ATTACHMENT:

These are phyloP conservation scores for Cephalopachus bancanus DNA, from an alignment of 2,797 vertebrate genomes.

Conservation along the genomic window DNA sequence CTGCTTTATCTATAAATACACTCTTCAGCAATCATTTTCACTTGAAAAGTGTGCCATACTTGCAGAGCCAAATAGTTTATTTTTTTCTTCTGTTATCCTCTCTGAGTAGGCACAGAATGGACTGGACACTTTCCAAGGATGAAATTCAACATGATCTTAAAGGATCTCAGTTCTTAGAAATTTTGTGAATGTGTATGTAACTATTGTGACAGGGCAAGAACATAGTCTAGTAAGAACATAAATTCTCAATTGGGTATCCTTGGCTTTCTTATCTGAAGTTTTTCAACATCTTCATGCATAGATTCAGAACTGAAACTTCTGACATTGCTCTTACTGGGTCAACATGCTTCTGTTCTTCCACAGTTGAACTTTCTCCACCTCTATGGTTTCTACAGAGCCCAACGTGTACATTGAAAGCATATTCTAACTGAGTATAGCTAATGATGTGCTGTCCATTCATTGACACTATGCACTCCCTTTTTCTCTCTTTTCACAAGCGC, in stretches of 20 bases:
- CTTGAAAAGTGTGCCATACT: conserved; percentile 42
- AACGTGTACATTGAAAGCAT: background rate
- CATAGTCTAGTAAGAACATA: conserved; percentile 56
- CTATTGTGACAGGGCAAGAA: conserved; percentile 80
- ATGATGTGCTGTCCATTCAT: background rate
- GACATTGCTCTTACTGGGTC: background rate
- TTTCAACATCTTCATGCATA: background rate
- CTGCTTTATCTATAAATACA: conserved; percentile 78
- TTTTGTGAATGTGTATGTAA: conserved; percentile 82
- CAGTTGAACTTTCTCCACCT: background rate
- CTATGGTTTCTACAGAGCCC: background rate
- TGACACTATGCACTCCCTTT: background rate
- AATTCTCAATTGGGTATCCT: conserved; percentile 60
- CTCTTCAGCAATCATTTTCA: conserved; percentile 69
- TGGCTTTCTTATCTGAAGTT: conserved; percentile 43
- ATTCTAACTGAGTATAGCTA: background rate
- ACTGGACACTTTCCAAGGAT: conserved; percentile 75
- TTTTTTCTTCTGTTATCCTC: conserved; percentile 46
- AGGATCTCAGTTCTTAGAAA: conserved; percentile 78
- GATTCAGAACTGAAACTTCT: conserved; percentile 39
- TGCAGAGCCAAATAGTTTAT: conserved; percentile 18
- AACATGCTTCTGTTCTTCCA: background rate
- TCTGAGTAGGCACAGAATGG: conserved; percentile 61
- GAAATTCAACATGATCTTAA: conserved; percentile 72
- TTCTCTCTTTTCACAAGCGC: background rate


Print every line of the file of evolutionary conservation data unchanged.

These are phyloP conservation scores for Cephalopachus bancanus DNA, from an alignment of 2,797 vertebrate genomes.

Conservation along the genomic window DNA sequence CTGCTTTATCTATAAATACACTCTTCAGCAATCATTTTCACTTGAAAAGTGTGCCATACTTGCAGAGCCAAATAGTTTATTTTTTTCTTCTGTTATCCTCTCTGAGTAGGCACAGAATGGACTGGACACTTTCCAAGGATGAAATTCAACATGATCTTAAAGGATCTCAGTTCTTAGAAATTTTGTGAATGTGTATGTAACTATTGTGACAGGGCAAGAACATAGTCTAGTAAGAACATAAATTCTCAATTGGGTATCCTTGGCTTTCTTATCTGAAGTTTTTCAACATCTTCATGCATAGATTCAGAACTGAAACTTCTGACATTGCTCTTACTGGGTCAACATGCTTCTGTTCTTCCACAGTTGAACTTTCTCCACCTCTATGGTTTCTACAGAGCCCAACGTGTACATTGAAAGCATATTCTAACTGAGTATAGCTAATGATGTGCTGTCCATTCATTGACACTATGCACTCCCTTTTTCTCTCTTTTCACAAGCGC, in stretches of 20 bases:
- CTTGAAAAGTGTGCCATACT: conserved; percentile 42
- AACGTGTACATTGAAAGCAT: background rate
- CATAGTCTAGTAAGAACATA: conserved; percentile 56
- CTATTGTGACAGGGCAAGAA: conserved; percentile 80
- ATGATGTGCTGTCCATTCAT: background rate
- GACATTGCTCTTACTGGGTC: background rate
- TTTCAACATCTTCATGCATA: background rate
- CTGCTTTATCTATAAATACA: conserved; percentile 78
- TTTTGTGAATGTGTATGTAA: conserved; percentile 82
- CAGTTGAACTTTCTCCACCT: background rate
- CTATGGTTTCTACAGAGCCC: background rate
- TGACACTATGCACTCCCTTT: background rate
- AATTCTCAATTGGGTATCCT: conserved; percentile 60
- CTCTTCAGCAATCATTTTCA: conserved; percentile 69
- TGGCTTTCTTATCTGAAGTT: conserved; percentile 43
- ATTCTAACTGAGTATAGCTA: background rate
- ACTGGACACTTTCCAAGGAT: conserved; percentile 75
- TTTTTTCTTCTGTTATCCTC: conserved; percentile 46
- AGGATCTCAGTTCTTAGAAA: conserved; percentile 78
- GATTCAGAACTGAAACTTCT: conserved; percentile 39
- TGCAGAGCCAAATAGTTTAT: conserved; percentile 18
- AACATGCTTCTGTTCTTCCA: background rate
- TCTGAGTAGGCACAGAATGG: conserved; percentile 61
- GAAATTCAACATGATCTTAA: conserved; percentile 72
- TTCTCTCTTTTCACAAGCGC: background rate